Tag Archives: Theatre News

The Terms

Dear Friends,

Last week on television, film maker Michael Moore announced a marvelous happening—he is coming to Broadway with his play, The Terms of My Surrender.  According to Moore:

it’s a humorous comedy about a country that just elected a madman as president.

The play, which Moore says is “simultaneously entertaining and infuriating,” will run for 12 weeks at the Belasco Theatre, with previews starting July 28th. To purchase tickets click here.
terms of surrender
We think this is brilliant and cannot wait to go see it!  As we have said in a few past articles (Power of Theatre and President Trump), we believe one of theatre’s biggest responsibilities is to speak out about the political culture of our time.

Thank you Michael Moore—we know that it will be a huge success!

And before we go, we’d like to leave you with a great quote from Arthur Miller:
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Best regards,
Philip & Marilyn Langner
The Theatre Guild

PS—to read more about this play, you can click here to see an article from the New York Times.

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Great Actresses on Broadway

Dear Friends,

Today we are coming back to a subject that we’ve discussed previously—namely the bravura performance of Glenn Close in her Broadway play, Sunset Boulevard.

In years past, great actresses would play on Broadway every year, sometimes in a new play and sometime in an old one.

We are thinking of acting greats, such as Helen Hayes and Lynn Fontanne (who performed for The Theatre Guild in 19 plays over her career!).

Each year we would ask ourselves “which play is Helen Hayes in this year?” and then we would go see that play.  This seems almost directly opposite to modern times when we ask which is the most popular play showing on Broadway this season.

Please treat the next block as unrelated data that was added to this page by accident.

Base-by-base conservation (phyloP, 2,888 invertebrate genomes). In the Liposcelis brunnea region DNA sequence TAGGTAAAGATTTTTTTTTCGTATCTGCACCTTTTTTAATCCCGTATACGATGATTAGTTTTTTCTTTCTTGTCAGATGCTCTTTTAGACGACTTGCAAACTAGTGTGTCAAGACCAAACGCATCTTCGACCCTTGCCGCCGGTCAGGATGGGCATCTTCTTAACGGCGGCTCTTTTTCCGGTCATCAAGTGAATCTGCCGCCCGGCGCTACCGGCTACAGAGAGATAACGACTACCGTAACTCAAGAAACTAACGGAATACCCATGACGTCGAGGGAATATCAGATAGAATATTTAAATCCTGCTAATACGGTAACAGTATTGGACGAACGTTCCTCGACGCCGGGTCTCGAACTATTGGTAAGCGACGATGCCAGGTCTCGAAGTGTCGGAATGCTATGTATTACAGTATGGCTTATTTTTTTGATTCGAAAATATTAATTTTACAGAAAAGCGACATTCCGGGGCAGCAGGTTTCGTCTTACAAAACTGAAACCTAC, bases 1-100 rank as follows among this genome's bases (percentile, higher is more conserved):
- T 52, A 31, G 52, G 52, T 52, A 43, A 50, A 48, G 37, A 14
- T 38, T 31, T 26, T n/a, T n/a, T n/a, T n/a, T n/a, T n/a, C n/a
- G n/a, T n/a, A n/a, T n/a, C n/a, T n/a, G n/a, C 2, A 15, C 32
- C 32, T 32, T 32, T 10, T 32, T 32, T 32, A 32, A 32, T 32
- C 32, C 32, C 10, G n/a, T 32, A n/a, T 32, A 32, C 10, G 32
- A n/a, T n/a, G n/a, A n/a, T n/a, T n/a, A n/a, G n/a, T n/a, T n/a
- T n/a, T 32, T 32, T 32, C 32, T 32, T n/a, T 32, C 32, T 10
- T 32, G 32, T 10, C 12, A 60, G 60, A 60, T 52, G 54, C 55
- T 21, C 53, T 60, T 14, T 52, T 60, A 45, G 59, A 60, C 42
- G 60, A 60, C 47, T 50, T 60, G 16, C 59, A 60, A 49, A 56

So it is in this spirit of focusing on the great stars that we urge you to see one of our greatest actresses, Glenn Close, in Sunset Boulevard, which is currently running on Broadway only until June 25th.

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That is only 12 more weeks!  We are urging you to not miss out on seeing her amazing performance!

Click here for tickets while they last!  Or call the Palace Theatre 212/730-8200.

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Best Play!

Dear Friends,

We are very excited to announce some wonderful news about our latest play, Me & Jezebel by Elizabeth Fuller:

BroadwayWorld—with a record number of voters from 75 regions worldwide—has just posted 2016 Long Island winners and Me & Jezebel won Best Play!

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Me & Jezebel is a delightful play written by Elizabeth Fuller based on the month that Bette Davis stayed with Fuller’s family at their Westport, CT house.

Congrats to everyone—especially Liz, who wrote such a brilliant play inspired by Bette herself!

And if you are interested in bringing this fantastic play to your theatre, please contact us.

Best regards,

Philip & Marilyn Langner

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Turning A Profit, Jersey Style

Dear Friends,

Several weeks ago, we were telling you about the joys of investing in plays and musicals even though statistically few turn an actual profit (click here to read it again!).

Today we wanted to share with you news about another Broadway hit that did just that: made a profit!  While the production company hasn’t released actual numbers yet, the investors of Jersey Boys (which closed last Saturday, January 14th) reported earning 22 times their initial investment over the last 12 years.

According to the New York Times:

“Jersey Boys” is in some ways an example of how Broadway shows are financed: The industry is rooted in New York, but many plays and musicals have financial backers who live around the world — theater enthusiasts with an appetite for risk and a taste for show business.

jersey-boys

Albeit opening to mixed reviews in 2005, Jersey Boys persevered, won the Tony in 2006 for Best New Musical, and went on to become the 12th longest running play on Broadway to date.

Click here for the full New York Times article on Jersey Boys and their investors.